Movies 2005: David Edelstein's Top 10

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Tommy Lee Jones stars as ranch foreman Pete Perkins.

Tommy Lee Jones is ranch foreman Pete Perkins in The Three Burials of Melquiades Estrada. Copyright Dawn Jones hide caption

toggle caption Copyright Dawn Jones

As part of Fresh Air's annual 10 Best edition, film critic David Edelstein offers his take on the year's crop of movies. And as part of his conversation with Terry Gross, Edelstein discusses movies opening this holiday season. David Edelstein is also chief film critic for

1. Munich — Steven Spielberg directed this retelling of the 1972 tragedy at the Olympic Games.

2. Junebug — A young couple makes a trip from Chicago to North Carolina to renew family ties.

3. Wallace and Gromit: The Curse of the Were-Rabbit Nick Park's claymation pair are in more trouble than ever — and having a ball.

4. Me and You and Everyone We Know — New York-based performance artist Miranda July is the best thing about this intimate story.

5. War of the Worlds — Astonishing special effects are paired with a human story that holds its own.

6. Shockeroonie Double Bill: The Aristocrats and Sarah Silverman: Jesus is Magic — The potty-mouthed comedy films capture hilarious moments in modern life.

7. The Three Burials of Melquiades Estrada — Tommy Lee Jones acted in and directed the film about a ranch hand trying to fulfill a promise in Mexico.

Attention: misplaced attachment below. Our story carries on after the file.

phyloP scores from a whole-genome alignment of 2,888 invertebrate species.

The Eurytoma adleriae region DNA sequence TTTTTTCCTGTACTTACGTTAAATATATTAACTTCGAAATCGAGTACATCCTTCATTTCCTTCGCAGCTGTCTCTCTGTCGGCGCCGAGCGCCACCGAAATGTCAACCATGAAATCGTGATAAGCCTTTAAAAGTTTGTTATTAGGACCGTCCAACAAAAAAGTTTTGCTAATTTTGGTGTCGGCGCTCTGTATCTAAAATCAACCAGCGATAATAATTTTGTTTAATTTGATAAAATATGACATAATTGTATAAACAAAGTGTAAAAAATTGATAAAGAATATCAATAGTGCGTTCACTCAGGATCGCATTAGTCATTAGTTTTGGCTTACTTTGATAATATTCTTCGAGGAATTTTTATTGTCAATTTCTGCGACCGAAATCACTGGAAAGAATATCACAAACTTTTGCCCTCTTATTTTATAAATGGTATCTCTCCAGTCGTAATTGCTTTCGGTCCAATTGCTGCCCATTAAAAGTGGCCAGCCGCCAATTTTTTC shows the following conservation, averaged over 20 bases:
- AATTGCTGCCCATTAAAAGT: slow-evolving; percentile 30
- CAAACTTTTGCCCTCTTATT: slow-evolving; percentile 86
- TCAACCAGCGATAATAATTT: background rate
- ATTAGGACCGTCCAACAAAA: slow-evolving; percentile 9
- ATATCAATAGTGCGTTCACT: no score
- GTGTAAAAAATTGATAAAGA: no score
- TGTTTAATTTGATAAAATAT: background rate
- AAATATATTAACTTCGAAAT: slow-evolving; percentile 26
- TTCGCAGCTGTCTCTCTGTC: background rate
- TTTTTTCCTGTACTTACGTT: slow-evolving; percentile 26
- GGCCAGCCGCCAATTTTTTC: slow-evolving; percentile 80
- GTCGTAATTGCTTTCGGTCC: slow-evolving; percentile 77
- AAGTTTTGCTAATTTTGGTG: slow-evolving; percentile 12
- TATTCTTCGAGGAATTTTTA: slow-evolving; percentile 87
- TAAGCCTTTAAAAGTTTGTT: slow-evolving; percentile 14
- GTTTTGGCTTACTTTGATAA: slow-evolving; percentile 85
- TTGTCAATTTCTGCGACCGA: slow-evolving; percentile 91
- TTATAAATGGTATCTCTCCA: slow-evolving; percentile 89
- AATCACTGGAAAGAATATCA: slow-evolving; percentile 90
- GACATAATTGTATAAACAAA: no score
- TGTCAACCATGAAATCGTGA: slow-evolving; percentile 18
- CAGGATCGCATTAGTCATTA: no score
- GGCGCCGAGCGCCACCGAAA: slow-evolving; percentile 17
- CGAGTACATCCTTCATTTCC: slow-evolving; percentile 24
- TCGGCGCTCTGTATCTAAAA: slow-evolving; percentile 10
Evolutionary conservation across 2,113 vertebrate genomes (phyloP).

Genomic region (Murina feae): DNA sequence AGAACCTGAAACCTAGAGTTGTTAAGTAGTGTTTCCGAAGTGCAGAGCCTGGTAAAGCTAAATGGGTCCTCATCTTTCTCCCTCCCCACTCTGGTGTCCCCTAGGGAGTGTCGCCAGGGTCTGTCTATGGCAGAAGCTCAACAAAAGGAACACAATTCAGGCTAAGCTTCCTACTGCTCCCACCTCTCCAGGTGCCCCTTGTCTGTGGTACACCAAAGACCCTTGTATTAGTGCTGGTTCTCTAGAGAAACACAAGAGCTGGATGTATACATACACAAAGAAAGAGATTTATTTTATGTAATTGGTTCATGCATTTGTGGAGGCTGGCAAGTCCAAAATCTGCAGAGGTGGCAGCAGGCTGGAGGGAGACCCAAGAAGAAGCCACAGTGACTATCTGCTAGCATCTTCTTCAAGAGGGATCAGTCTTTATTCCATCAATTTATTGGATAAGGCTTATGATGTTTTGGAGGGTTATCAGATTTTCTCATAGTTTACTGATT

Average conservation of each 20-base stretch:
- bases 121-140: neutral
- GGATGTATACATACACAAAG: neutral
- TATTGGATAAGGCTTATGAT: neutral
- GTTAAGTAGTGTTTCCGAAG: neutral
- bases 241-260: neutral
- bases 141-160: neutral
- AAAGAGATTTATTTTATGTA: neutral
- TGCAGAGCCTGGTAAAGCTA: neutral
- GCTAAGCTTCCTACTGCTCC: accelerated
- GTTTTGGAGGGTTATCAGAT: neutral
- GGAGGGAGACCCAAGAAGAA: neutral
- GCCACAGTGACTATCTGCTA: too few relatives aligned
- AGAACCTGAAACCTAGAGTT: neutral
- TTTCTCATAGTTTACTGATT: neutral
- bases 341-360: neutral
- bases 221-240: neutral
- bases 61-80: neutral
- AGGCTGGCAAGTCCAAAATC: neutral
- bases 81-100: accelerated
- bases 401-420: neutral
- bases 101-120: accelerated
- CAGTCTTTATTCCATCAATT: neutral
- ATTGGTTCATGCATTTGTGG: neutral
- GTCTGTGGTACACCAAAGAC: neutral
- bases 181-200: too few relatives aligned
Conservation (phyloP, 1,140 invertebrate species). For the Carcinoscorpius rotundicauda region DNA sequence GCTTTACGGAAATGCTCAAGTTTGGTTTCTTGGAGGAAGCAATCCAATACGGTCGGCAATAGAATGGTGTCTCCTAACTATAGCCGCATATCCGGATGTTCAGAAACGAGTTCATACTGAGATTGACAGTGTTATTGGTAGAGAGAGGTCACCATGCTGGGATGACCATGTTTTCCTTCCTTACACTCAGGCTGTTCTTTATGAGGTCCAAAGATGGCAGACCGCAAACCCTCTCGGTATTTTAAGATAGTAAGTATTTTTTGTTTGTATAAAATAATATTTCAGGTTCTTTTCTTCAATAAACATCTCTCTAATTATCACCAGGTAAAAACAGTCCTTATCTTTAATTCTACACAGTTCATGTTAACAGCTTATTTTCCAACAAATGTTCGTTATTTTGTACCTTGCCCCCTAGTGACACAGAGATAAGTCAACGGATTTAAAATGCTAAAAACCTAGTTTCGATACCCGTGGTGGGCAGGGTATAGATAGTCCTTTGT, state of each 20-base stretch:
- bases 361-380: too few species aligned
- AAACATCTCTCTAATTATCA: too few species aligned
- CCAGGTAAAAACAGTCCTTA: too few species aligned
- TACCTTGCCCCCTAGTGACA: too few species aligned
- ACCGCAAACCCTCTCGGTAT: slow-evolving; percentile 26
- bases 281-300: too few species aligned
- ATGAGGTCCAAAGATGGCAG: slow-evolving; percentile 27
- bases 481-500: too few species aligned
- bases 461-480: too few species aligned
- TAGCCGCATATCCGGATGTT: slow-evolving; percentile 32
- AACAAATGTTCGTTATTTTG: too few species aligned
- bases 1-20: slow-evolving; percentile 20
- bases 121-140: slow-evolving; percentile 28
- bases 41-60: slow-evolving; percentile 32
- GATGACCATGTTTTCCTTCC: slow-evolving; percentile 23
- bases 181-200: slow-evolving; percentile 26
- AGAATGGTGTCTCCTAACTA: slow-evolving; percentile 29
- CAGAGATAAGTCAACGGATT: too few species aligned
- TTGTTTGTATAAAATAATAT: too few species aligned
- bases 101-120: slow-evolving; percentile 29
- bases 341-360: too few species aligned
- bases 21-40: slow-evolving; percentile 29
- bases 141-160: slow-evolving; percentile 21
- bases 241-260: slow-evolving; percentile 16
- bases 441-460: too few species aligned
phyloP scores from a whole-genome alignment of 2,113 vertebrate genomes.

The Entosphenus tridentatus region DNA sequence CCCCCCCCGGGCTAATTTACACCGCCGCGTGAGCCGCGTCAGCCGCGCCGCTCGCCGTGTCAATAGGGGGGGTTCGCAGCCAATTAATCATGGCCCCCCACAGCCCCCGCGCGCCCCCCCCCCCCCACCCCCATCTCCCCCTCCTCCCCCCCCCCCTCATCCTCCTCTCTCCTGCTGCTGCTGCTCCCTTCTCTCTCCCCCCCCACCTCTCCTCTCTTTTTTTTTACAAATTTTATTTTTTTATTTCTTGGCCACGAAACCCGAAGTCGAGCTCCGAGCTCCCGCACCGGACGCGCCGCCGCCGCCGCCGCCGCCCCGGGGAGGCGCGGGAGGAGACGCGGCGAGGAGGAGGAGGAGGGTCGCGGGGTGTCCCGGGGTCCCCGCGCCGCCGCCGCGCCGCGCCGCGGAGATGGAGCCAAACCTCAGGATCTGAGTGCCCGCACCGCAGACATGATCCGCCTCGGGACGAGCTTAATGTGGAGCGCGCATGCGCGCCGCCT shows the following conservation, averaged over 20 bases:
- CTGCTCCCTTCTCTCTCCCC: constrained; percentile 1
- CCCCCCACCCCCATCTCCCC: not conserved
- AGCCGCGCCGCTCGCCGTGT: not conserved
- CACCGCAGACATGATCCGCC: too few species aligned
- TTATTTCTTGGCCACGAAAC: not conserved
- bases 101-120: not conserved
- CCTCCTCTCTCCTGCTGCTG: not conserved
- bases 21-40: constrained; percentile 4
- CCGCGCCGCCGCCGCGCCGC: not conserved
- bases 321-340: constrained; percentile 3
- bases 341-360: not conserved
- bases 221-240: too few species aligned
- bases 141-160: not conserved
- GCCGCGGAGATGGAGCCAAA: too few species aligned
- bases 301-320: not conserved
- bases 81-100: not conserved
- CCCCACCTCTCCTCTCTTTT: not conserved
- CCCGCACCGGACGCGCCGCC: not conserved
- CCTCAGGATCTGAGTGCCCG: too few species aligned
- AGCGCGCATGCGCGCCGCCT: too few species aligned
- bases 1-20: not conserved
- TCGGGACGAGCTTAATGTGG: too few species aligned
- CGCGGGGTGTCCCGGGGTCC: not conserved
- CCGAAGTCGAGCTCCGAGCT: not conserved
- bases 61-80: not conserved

8. Grizzly Man — The fascinating story of Timothy Treadwell, who died in 2003, was directed by Werner Herzog.

9. Under-Praised Genre Film double bill: Skeleton Key and Kiss Kiss Bang Bang — Kate Hudson helped elevate Skeleton to a new, creepy level, while Robert Downey Jr. and Val Kilmer made the buddy-cop spoof a winner with director Shane Black (of Lethal Weapon).

10. Nobody Knows — Director Hirokazu Koreeda astounded audiences with the true story of four children going on with life — entirely on their own — after their mother leaves.

1. Domino — For many audiences, the line in the preview "I am Domino. I am a bounty hunter" was warning enough.

2. The Exorcism of Emily Rose — Like Domino, the translation of a true story fails to light up the screen.

3. Chicken Little — The sky didn't fall, but cute alone can't sustain an animated movie.

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